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PUBLICATION DATE: April 10, 2024
DCL ID: GEN-24-05
SUBJECT: Use of Negative Student Aid Index (SAI) in Federal Supplemental Educational Opportunity Grant (FSEOG) Selection Criteria
Effective for the 2024-25 award year, schools have two options when selecting a student for an FSEOG award. Either option is valid, and selecting one option over the other is neither preferred by the Department of Education, nor will it result in a compliance finding as long as it is applied correctly and consistently to all students.

Option 1: An institution may treat all negative SAIs (down to -1500) as equal to an SAI of zero in its selection criteria for FSEOG.

Option 2: An institution may use the negative SAI to identify the students with the most need in its selection criteria for FSEOG.

Dear Colleague:

This letter provides information for institutions that participate in the Campus-Based Programs on the use of a negative Student Aid Index (SAI) for the identification and selection of eligible students to receive a Federal Supplemental Educational Opportunity Grant (FSEOG).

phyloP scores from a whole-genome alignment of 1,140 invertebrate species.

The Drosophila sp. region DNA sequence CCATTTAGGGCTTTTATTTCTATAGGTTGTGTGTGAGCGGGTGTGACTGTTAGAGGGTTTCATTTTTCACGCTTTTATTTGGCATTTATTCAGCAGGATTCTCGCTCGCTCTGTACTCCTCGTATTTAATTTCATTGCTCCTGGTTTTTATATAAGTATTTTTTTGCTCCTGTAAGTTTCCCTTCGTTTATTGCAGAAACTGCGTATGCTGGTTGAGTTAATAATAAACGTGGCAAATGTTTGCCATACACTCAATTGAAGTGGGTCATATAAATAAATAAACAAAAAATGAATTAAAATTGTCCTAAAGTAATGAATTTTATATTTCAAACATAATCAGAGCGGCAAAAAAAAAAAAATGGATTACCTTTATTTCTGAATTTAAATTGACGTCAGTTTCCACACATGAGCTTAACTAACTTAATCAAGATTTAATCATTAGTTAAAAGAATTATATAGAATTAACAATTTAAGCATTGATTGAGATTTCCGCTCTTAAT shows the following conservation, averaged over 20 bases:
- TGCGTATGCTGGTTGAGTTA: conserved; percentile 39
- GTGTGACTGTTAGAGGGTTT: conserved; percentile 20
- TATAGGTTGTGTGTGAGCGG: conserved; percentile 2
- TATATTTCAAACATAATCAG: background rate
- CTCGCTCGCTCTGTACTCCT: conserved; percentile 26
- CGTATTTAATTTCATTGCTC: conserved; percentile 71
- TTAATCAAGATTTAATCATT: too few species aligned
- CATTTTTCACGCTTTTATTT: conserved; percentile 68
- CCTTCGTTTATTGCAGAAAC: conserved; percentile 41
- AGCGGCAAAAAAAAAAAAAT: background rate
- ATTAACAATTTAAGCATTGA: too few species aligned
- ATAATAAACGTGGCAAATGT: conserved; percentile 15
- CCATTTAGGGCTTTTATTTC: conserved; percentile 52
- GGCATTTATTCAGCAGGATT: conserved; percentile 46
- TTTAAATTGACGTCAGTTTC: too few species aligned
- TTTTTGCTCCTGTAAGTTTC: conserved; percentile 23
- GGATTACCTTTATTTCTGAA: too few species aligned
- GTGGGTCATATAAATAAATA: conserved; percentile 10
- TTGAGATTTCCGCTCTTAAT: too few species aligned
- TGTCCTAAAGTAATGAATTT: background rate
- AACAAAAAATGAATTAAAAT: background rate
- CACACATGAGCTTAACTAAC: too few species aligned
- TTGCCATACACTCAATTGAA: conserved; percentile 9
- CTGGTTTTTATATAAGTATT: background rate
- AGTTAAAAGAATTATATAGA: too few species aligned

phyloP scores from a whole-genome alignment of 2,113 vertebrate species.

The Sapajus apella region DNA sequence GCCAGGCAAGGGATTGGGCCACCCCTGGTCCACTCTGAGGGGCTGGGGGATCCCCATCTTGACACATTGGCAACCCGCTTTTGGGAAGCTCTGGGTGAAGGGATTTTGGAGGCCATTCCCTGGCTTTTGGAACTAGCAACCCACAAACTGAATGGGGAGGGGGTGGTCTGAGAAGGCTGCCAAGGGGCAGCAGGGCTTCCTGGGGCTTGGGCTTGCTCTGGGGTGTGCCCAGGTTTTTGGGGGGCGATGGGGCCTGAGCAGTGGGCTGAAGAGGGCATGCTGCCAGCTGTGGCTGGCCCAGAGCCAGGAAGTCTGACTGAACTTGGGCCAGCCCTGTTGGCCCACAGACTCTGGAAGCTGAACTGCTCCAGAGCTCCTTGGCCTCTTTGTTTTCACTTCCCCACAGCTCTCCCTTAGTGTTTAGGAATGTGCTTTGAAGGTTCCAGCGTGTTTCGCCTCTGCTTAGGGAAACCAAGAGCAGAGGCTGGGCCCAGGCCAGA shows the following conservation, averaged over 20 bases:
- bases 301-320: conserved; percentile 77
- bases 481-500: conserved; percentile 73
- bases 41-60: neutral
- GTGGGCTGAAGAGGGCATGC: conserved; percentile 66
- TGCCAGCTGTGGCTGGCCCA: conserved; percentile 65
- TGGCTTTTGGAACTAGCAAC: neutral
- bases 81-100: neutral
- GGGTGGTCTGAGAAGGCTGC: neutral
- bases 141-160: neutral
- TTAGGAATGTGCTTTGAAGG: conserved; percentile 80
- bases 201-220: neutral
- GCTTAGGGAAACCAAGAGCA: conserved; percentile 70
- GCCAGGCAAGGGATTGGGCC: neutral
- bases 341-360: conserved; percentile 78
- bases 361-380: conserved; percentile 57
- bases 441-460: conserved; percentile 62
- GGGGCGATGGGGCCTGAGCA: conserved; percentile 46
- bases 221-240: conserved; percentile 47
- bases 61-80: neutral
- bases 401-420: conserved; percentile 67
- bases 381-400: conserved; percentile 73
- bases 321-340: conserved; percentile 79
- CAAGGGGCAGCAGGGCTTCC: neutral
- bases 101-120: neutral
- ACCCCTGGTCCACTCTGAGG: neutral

The FSEOG program provides assistance to exceptionally needy undergraduate students who are enrolled at participating title IV institutions. Section 413C of the Higher Education Act of 1965 (HEA), as amended, requires institutions to prioritize awarding of funds to students who both demonstrate exceptional need and are eligible to receive a Federal Pell Grant award.